Neuroscience tasks yang_task_2018, like the ones we employ here (explained in greater detail later, see 4), are structured as trials, analogous to separate training batches. In each trial, stimuli are randomly drawn, e.g. from a distribution of possible orientations. In a given trial, there is an initial period without a stimulus in which animals are required to maintain fixation. Then, in the stimulus period, a stimulus appears for a given duration and the animal again is required to maintain fixation without responding. Finally, in the response period, the animal is required to make a response. In models, a context signal indicates when to maintain fixation, separate inputs are fed in through different channels, and targets indicating the required choice are read out from the network.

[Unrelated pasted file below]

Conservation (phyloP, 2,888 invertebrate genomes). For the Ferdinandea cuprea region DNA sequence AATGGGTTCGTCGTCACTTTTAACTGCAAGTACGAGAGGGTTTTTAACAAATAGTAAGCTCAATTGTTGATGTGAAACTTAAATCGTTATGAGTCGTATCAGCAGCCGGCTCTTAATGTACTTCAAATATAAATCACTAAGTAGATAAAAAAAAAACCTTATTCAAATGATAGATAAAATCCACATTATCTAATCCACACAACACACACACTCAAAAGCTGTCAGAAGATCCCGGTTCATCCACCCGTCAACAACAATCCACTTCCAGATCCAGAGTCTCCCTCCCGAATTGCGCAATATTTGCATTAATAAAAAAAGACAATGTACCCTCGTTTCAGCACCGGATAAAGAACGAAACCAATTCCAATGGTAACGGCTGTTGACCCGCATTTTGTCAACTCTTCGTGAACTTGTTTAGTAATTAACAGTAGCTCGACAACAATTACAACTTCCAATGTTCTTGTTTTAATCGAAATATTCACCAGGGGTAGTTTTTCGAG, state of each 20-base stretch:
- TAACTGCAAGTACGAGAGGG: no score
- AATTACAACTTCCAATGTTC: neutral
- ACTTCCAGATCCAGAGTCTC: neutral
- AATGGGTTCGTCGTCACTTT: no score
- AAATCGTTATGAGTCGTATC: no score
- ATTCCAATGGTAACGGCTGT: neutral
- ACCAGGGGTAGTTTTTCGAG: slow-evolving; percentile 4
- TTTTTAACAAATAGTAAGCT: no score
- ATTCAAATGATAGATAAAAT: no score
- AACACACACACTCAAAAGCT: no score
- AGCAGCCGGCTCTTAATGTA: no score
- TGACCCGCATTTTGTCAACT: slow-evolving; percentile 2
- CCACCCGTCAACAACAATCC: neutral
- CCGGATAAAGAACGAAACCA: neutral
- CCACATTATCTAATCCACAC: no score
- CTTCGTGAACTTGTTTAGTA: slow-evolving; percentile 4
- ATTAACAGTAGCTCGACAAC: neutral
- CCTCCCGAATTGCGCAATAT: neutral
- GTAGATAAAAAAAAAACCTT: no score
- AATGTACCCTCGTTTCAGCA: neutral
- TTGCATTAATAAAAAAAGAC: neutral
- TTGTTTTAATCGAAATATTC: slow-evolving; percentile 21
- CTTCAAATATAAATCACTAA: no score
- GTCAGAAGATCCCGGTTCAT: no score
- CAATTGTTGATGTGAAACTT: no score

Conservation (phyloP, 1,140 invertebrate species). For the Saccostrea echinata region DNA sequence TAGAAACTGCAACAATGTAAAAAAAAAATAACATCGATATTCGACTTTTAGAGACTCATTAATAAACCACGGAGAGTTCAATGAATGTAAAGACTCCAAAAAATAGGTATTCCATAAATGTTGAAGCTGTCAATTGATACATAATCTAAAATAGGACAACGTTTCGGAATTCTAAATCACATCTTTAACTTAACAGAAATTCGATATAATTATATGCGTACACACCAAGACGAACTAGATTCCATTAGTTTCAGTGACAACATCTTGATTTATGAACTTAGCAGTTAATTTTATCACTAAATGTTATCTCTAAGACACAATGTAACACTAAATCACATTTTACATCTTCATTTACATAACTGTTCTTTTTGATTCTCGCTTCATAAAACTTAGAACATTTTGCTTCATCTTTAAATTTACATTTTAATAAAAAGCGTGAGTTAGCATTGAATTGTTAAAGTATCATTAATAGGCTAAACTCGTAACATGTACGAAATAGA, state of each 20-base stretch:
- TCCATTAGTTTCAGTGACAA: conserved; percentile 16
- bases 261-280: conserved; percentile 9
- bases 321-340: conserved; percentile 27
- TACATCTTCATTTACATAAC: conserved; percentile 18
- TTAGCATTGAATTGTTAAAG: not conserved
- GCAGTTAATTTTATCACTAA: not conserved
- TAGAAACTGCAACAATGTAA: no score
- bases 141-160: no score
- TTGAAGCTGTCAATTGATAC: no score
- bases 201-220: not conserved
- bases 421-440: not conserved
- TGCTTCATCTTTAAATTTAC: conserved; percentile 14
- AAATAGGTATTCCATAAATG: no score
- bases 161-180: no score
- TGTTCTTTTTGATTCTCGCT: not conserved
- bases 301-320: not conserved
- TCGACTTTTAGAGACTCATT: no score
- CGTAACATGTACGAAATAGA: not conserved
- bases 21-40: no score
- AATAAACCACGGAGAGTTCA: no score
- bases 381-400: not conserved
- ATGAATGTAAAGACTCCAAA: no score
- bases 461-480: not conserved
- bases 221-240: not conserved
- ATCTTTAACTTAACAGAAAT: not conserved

Taking inspiration from this task structure, and core functionality in most neuroscience tasks maheswaranathan_universality_2019, gallego_cortical_2018, mante_context-dependent_2013, we derive simple task primitives

that provide core functionality for solving multiple tasks. The goal is to explore how such primitives can be pre-learned and recombined by networks for multi-task learning. Chosen primitives are (i) a low-dimensional latent representation of inputs, and (ii) the memorization of transient input sequences. In our model, M1 is assigned to (i) and learns to autoencode the fixation signal. M2 and M3 are assigned to (ii) and are trained to hold Inputs 1-2 in memory, respectively. More specifically, M2 receives short positive input pulses (

) and is required to hold the signal in memory for the remainder of the trial period, while M3 is required to do the same with negative input pulses. More details can be found in section Appendix A.